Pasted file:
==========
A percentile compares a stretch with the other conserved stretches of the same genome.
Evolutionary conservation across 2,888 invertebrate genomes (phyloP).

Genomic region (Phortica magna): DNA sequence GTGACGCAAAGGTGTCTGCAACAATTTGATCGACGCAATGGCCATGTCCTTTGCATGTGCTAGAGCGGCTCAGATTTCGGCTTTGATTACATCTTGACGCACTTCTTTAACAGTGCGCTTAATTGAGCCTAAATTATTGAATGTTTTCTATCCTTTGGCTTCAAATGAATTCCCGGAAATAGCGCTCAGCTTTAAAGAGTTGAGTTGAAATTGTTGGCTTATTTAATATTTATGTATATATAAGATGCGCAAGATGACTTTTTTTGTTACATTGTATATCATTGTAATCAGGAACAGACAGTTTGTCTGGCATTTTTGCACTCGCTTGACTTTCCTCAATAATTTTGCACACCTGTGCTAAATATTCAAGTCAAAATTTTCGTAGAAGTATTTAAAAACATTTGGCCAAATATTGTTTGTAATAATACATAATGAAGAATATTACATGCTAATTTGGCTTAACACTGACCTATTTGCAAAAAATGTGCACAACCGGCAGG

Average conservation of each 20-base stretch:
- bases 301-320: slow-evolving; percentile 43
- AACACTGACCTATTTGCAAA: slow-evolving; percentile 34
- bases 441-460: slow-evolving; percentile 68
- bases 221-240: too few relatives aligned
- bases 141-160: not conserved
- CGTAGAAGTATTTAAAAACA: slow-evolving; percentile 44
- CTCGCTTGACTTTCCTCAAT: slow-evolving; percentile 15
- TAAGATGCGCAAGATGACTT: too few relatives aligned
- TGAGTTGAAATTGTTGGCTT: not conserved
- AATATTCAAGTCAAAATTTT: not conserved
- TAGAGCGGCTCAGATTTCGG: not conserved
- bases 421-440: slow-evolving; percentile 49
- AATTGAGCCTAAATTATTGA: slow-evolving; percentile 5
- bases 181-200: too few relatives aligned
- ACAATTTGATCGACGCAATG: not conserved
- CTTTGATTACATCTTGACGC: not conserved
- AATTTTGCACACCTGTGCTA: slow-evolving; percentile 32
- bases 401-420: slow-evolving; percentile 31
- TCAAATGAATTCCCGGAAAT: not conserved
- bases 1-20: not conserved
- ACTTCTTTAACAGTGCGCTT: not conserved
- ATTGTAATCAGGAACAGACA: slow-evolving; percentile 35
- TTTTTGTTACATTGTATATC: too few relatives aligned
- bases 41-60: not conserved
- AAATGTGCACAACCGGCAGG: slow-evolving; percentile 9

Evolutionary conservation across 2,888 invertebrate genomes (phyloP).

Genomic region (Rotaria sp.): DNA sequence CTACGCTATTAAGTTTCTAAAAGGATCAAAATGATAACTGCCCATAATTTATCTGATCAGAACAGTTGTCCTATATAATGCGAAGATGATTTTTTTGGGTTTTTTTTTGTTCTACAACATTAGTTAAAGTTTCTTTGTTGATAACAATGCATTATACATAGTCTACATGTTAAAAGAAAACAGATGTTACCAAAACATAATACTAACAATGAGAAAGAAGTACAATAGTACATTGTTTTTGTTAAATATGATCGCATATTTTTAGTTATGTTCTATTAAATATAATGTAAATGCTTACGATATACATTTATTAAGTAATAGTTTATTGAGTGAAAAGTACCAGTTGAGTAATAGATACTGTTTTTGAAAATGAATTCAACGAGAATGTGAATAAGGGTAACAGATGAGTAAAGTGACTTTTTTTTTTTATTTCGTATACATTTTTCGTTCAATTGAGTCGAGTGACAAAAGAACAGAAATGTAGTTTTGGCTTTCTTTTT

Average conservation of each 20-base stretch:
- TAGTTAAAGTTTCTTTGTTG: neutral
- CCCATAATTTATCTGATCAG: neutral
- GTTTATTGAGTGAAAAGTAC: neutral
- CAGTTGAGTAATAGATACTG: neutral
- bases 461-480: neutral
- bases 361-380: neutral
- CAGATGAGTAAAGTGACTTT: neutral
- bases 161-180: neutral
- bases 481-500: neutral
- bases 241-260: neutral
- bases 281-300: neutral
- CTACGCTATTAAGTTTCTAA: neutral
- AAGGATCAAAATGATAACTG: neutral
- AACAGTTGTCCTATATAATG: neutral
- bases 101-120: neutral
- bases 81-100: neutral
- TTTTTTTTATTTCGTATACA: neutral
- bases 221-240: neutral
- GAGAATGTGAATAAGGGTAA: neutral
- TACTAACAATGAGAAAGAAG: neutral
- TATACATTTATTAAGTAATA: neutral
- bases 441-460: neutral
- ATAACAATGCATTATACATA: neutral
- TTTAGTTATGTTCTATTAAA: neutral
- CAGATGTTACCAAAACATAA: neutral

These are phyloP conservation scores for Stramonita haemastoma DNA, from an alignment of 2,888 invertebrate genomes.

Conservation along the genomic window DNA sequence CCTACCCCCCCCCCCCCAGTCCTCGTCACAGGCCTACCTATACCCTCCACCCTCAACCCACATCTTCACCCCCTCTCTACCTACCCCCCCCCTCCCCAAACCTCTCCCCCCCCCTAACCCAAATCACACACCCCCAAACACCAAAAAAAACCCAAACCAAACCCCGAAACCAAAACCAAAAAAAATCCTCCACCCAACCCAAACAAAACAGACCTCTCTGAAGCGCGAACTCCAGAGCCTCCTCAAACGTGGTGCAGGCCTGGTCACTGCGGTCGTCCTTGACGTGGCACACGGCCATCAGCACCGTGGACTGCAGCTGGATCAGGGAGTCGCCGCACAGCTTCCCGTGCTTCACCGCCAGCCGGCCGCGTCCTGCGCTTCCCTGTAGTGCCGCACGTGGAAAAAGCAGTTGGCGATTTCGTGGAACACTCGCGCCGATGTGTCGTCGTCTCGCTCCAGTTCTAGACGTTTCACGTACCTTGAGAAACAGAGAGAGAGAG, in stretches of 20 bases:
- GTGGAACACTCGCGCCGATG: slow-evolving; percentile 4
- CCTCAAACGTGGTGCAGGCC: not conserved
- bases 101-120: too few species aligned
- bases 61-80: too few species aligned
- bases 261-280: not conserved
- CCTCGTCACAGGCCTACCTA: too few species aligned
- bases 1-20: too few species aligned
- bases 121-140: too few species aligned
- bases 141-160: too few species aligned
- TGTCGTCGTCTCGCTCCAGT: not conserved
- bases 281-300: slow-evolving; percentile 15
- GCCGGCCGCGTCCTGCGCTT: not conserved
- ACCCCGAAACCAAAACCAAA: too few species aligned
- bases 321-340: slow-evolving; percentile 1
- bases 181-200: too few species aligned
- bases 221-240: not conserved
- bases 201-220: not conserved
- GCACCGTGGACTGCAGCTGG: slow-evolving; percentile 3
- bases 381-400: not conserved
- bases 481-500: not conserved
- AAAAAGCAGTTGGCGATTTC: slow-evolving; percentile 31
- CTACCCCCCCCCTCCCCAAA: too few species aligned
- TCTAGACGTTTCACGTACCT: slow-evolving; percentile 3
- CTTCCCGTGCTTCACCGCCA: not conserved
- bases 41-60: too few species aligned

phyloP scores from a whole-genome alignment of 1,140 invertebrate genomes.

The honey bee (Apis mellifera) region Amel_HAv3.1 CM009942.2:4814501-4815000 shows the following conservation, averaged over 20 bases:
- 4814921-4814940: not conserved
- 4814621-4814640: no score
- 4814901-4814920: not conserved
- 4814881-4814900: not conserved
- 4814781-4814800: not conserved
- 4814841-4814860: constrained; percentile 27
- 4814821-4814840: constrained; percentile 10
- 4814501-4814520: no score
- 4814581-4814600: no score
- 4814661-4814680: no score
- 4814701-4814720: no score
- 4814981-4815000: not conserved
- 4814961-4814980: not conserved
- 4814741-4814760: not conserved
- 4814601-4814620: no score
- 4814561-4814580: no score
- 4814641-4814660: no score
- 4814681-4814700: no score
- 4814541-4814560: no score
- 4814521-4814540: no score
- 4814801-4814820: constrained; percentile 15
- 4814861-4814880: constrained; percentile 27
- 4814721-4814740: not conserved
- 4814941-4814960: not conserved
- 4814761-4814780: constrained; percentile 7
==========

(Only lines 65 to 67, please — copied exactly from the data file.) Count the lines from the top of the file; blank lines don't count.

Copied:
- CCTCGTCACAGGCCTACCTA: too few species aligned
- bases 1-20: too few species aligned
- bases 121-140: too few species aligned